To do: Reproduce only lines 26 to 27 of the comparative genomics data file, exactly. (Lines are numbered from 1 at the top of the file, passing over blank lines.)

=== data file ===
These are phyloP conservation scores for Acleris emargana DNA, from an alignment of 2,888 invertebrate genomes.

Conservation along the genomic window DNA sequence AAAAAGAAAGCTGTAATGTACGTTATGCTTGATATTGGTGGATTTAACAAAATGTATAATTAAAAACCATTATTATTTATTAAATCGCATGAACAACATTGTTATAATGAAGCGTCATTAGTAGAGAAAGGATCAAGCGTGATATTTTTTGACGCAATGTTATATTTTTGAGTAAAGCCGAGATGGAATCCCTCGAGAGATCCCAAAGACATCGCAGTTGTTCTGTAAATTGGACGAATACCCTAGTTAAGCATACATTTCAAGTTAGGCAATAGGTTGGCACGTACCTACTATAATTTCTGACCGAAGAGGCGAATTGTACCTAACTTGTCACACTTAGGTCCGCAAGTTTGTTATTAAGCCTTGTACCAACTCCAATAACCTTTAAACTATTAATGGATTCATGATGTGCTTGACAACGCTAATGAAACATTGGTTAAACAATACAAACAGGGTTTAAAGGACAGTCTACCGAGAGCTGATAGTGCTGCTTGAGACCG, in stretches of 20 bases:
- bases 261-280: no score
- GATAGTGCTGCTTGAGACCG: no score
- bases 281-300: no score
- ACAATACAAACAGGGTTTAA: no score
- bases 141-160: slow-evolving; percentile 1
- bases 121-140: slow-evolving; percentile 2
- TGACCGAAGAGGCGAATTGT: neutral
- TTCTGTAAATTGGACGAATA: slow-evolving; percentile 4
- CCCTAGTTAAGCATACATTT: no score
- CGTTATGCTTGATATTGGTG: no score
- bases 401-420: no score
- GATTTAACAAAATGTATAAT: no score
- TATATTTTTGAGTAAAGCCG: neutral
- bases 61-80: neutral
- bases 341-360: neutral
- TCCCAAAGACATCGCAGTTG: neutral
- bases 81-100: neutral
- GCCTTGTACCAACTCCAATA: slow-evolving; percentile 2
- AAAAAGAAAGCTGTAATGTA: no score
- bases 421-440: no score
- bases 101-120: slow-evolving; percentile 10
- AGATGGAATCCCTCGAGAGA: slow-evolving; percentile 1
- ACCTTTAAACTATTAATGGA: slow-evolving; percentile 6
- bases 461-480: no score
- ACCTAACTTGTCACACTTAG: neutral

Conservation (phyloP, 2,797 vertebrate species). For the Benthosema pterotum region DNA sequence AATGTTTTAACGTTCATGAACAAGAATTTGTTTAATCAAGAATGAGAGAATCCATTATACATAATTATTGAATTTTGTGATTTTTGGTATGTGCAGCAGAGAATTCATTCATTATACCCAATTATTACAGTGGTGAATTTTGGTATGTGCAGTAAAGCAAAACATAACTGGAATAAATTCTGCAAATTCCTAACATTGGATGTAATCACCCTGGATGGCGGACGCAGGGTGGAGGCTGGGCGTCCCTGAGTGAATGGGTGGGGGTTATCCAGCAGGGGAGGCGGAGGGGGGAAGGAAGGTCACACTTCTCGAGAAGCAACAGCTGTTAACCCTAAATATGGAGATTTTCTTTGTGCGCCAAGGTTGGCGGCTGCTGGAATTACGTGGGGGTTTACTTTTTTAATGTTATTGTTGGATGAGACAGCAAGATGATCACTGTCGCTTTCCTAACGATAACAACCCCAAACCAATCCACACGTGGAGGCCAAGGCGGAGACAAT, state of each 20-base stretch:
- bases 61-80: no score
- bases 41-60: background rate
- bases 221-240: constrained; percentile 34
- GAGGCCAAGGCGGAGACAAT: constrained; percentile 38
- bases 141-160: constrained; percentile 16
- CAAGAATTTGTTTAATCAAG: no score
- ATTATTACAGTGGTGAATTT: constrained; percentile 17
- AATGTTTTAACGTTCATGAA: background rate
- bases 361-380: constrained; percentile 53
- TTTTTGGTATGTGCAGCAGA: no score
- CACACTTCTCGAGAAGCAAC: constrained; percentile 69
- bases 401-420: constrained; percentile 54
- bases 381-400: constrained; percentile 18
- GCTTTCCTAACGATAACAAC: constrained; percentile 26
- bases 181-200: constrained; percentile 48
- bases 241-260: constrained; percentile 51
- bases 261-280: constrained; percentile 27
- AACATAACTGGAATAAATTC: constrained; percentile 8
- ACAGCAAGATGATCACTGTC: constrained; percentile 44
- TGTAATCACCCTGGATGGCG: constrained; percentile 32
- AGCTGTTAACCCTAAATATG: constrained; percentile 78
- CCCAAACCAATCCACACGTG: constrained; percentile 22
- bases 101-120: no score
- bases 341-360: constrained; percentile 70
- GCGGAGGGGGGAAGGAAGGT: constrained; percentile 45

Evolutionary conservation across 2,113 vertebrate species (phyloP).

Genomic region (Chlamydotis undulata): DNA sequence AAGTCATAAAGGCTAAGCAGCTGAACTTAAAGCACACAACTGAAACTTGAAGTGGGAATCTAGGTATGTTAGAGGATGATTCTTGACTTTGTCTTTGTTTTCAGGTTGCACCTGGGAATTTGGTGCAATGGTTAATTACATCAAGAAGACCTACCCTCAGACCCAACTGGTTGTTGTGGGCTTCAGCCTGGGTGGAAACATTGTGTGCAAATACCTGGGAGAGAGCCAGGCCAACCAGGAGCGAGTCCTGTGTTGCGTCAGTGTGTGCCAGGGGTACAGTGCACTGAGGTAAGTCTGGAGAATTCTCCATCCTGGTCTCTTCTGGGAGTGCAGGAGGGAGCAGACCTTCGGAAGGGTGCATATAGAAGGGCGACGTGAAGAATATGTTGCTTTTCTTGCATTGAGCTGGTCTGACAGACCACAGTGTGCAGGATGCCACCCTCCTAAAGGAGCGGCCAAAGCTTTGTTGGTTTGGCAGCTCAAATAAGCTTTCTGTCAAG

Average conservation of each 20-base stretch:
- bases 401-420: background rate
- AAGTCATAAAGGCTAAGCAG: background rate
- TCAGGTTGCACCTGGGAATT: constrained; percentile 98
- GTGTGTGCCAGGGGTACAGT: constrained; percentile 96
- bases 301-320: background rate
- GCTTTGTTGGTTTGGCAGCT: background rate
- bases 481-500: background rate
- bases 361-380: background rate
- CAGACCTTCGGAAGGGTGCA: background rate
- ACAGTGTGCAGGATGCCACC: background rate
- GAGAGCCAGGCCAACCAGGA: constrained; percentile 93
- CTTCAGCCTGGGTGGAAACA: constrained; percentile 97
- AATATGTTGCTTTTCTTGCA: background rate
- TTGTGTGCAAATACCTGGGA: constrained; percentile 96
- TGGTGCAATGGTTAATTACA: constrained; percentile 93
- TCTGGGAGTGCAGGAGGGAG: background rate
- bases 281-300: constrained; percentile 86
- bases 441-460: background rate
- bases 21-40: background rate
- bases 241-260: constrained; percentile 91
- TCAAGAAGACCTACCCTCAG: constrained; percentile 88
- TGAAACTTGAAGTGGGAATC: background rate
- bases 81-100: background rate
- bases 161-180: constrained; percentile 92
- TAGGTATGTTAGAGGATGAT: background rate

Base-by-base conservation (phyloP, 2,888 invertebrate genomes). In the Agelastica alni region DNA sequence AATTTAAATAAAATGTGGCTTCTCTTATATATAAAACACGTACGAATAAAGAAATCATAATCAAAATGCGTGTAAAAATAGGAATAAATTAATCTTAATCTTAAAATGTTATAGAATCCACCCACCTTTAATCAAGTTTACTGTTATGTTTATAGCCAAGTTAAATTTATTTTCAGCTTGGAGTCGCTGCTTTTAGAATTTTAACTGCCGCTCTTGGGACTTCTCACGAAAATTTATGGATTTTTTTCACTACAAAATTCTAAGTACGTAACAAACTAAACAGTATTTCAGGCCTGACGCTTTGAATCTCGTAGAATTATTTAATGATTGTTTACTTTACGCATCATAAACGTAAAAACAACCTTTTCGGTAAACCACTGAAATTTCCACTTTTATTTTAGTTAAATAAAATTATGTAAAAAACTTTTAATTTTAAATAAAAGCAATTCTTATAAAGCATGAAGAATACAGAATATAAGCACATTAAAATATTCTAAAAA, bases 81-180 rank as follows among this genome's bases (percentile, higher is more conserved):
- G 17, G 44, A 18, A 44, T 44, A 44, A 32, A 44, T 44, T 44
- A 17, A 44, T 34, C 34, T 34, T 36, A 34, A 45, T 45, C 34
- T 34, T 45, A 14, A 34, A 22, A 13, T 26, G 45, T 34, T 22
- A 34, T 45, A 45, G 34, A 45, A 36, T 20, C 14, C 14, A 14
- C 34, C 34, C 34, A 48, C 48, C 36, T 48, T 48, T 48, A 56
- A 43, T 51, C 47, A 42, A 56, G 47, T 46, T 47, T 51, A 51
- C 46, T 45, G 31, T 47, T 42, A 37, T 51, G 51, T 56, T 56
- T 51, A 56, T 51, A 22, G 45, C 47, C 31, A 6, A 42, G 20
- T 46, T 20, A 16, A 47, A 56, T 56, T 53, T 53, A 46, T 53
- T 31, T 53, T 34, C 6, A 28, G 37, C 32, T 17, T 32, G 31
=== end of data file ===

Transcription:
- bases 461-480: no score
- ACCTAACTTGTCACACTTAG: neutral